I'll just close my eyes for... a... minute... zZz...

I was pretty mortified that I'd basically passed out on the floor, but Keiko and Kaori insisted that I sleep, and brought me a pillow and blankets, even! I felt really bad, but was too sleepy to refuse. While I slept, Keiko, Kaori and Charlie chatted and drank tea and ate some snacks that Kaori had picked up at the mall.

Don't worry, we both woke up eventually.

Nagomu likes Kaori a lot!

He likes Charlie, too, but mostly he likes pulling his hair, I think

After thanking Keiko for being such a lovely host, (I still felt bad for falling asleep!) Charlie and I hung out for a bit while Kaori and Tomomi prepared dinner. Kaori picked up a bunch of things for an amazing Nabe soup. (I bought some alcohol, since we had decided it was going to be a drinking night) It was just the four of us since Rumi was working and Jill was on a field trip. On my way to the store to get the booze, (Smirnoff Ice - reminds us of Evergreen) I ran into Midori's partner from the exhibition. She recognized me first, and thanked me for going to see her photos. I thanked her, too, and told her that it was really interesting.

As I was walking away, though, I realized that I wanted to say something about the "don't step on a crack, or you'll fall and break your back, (or your mother's back, depending)" thing. I couldn't decide if I should go back and try to talk to her about it, or if I should just let it go. I decided that I would regret it if I didn't tell her, so I went back and luckily found her just right where she was before. (I think she was waiting for someone) I did my best to explain in Japanese (since she said she wasn't very good at English) about the childhood game, and how her art was really impressive, and we chatted for a while about her pictures. She told me that she Midori had told her that I'd said that the one with the flower was my favorite, and she said that it was one of her favorites, too. We talked a bit about how it was neat to look closely at things that you don't normally pay much attention to. It was difficult at first, but I was really glad that I'd gone back to talk to her.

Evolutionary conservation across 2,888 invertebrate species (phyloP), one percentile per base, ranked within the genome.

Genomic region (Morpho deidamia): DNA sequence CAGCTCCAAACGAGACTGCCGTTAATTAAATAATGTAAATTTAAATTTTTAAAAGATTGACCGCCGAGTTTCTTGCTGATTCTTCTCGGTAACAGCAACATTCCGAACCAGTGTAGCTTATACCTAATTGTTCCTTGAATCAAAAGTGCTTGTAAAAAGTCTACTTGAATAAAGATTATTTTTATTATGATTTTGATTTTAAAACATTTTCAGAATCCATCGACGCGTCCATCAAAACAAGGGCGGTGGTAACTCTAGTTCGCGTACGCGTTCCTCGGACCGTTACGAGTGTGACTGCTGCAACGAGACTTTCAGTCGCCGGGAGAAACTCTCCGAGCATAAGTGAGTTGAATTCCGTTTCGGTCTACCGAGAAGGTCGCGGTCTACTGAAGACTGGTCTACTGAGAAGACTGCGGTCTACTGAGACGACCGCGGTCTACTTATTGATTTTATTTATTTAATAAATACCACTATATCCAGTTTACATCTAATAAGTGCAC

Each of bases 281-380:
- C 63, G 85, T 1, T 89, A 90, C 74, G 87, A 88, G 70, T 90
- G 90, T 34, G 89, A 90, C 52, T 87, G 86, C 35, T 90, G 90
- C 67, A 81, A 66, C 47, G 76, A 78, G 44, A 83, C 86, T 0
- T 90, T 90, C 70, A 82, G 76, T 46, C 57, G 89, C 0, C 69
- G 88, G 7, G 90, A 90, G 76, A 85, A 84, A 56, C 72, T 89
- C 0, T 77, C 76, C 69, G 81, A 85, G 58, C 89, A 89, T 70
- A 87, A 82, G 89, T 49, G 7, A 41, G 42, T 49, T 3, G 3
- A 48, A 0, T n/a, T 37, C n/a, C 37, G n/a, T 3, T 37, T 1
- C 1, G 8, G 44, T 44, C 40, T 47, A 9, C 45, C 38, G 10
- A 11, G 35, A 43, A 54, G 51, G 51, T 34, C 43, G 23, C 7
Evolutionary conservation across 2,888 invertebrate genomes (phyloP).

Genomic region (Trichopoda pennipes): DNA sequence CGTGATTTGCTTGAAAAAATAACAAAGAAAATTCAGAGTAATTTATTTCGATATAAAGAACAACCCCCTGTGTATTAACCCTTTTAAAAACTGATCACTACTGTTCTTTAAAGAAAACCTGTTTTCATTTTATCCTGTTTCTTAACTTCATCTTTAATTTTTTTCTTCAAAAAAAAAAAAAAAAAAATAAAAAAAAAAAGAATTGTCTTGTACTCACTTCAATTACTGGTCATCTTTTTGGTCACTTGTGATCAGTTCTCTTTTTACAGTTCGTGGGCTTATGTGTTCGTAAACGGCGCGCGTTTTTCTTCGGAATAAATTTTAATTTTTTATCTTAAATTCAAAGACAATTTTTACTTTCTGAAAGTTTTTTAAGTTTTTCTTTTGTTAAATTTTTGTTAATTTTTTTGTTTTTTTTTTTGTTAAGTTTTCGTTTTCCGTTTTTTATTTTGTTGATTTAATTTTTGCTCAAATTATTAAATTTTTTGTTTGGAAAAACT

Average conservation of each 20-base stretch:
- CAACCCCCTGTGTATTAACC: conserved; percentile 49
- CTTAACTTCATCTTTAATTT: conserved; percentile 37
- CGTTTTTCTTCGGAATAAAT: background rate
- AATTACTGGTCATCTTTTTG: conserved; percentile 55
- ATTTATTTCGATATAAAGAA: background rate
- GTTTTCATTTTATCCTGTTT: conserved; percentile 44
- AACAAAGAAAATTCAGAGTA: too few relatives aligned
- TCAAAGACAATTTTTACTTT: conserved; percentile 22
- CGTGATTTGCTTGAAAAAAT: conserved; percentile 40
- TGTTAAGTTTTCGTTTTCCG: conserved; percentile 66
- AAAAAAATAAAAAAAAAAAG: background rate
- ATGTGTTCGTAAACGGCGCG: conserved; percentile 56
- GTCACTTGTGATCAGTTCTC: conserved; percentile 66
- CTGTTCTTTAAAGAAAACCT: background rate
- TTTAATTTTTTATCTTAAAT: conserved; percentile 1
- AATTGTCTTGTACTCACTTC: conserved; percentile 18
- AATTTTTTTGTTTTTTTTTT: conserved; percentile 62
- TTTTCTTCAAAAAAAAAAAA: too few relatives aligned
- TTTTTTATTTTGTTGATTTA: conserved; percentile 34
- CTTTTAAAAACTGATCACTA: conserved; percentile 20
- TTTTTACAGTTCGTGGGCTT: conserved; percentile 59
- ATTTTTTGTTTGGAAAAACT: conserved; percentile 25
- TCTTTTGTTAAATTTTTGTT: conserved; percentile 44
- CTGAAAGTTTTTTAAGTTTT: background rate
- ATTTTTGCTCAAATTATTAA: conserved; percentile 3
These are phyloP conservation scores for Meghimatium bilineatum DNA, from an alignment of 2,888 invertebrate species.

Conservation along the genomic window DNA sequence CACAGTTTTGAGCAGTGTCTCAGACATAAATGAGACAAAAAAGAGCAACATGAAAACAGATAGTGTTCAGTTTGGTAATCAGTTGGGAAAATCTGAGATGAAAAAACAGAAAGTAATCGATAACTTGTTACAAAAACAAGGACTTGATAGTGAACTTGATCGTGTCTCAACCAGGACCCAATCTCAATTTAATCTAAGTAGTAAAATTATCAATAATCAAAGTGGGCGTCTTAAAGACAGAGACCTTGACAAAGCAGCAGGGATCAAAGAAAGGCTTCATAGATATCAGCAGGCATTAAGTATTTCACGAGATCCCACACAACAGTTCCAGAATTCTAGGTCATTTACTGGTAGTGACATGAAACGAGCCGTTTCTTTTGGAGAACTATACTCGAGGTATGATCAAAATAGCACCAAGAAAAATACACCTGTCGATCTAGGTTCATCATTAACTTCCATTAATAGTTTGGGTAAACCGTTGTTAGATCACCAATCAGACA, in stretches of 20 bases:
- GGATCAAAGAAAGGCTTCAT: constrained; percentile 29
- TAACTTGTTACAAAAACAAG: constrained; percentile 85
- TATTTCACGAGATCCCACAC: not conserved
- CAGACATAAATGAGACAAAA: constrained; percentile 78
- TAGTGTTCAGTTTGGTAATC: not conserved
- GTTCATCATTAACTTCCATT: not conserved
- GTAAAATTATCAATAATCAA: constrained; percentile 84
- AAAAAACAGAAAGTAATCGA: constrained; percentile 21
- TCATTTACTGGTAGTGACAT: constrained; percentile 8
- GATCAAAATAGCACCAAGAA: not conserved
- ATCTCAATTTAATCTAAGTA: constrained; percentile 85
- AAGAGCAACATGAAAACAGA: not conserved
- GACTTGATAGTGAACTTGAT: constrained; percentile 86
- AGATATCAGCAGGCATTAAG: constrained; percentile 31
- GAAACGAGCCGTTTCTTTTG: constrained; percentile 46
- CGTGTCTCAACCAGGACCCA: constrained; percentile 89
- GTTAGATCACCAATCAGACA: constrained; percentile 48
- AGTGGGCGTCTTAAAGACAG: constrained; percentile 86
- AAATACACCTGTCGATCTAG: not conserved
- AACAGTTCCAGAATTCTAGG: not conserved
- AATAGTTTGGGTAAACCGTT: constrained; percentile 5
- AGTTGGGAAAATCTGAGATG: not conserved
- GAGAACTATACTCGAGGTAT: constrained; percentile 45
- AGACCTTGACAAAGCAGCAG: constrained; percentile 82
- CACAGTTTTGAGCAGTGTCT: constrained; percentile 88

Dinner with Kaori, Tomomi and Charlie was amazing. We talked about all sorts of things, (Charlie is really easy to talk with, in English or in Japanese) and the Nabe was delicious. Kaori and Tomomi had put in mushrooms, noodles, chicken, beef, tofu, cabbage, daikon radish, mochi... probably more, too! It was a wonderful way to spend our last night with Charlie.

Kaori, Tomomi, Charlie and I enjoying some tasty Nabe at Kaori's place

The next day, Kaori and I dropped Charlie off at the ferry terminal. I was sorry to see him go, but was also preoccupied with how soon I'll be returning, too. Charlie, having been in Japan for a year, has had lots of crazy experiences, and has also dealt with all of the ups and downs with traveling aboard. It was really a blessing to be able to talk about a lot of things, things both at Evergreen, and in Japan with him. I was also really grateful to have someone to spend time with while Jill was gone, since Shiva, while sometimes friendly, isn't much of a conversationalist.

Farewell, Charlie! Have a safe trip back to Kobe!

As things are starting to wrap up here, and my trip comes to a close, there's... a lot that I want to say. But! I'm rushing out the door right now, since I want to meet Jillian at the bus stop when she comes back from her trip! So... that reflection will have to wait! (Sorry!) Thanks for reading, and whew! Lots of writing today. Sorry it was all kind of slapdash and a little rushed. Until next time! (Other stuff happened that I missed, too!)

PS Note Disclaimer Thing - Some of the pictures I've used were originally taken by Charlie, Midori, or Jillian. Just f.y.i. They're probably the good pictures, since my pictures usually turn out kinda blah. That's all!

A New Challenger Approaches!! (Day 2) - Cape Toi

After leaving Kojima Island, we hit kind of a snag in our plan to go to Cape Toi. Due to typhoon damage, a large part of the road was being worked on, but the construction workers pointed us toward a detour.

This road was really narrow, and also got dangerously steep...

Kaori was getting really worried driving on such a strange path, and Charlie commented that it really seemed about the size of a walking path, not a road. I was personally really grateful that I wasn't the one driving, but was curious as to what we would do if someone came up from the other direction. (The construction workers, we found out later, had radios with which to prevent this from happening) Fortunately, we made it alive to Cape Toi, the Cape of Horses!

Um, thanks for the welcome, but could you please get out of the way?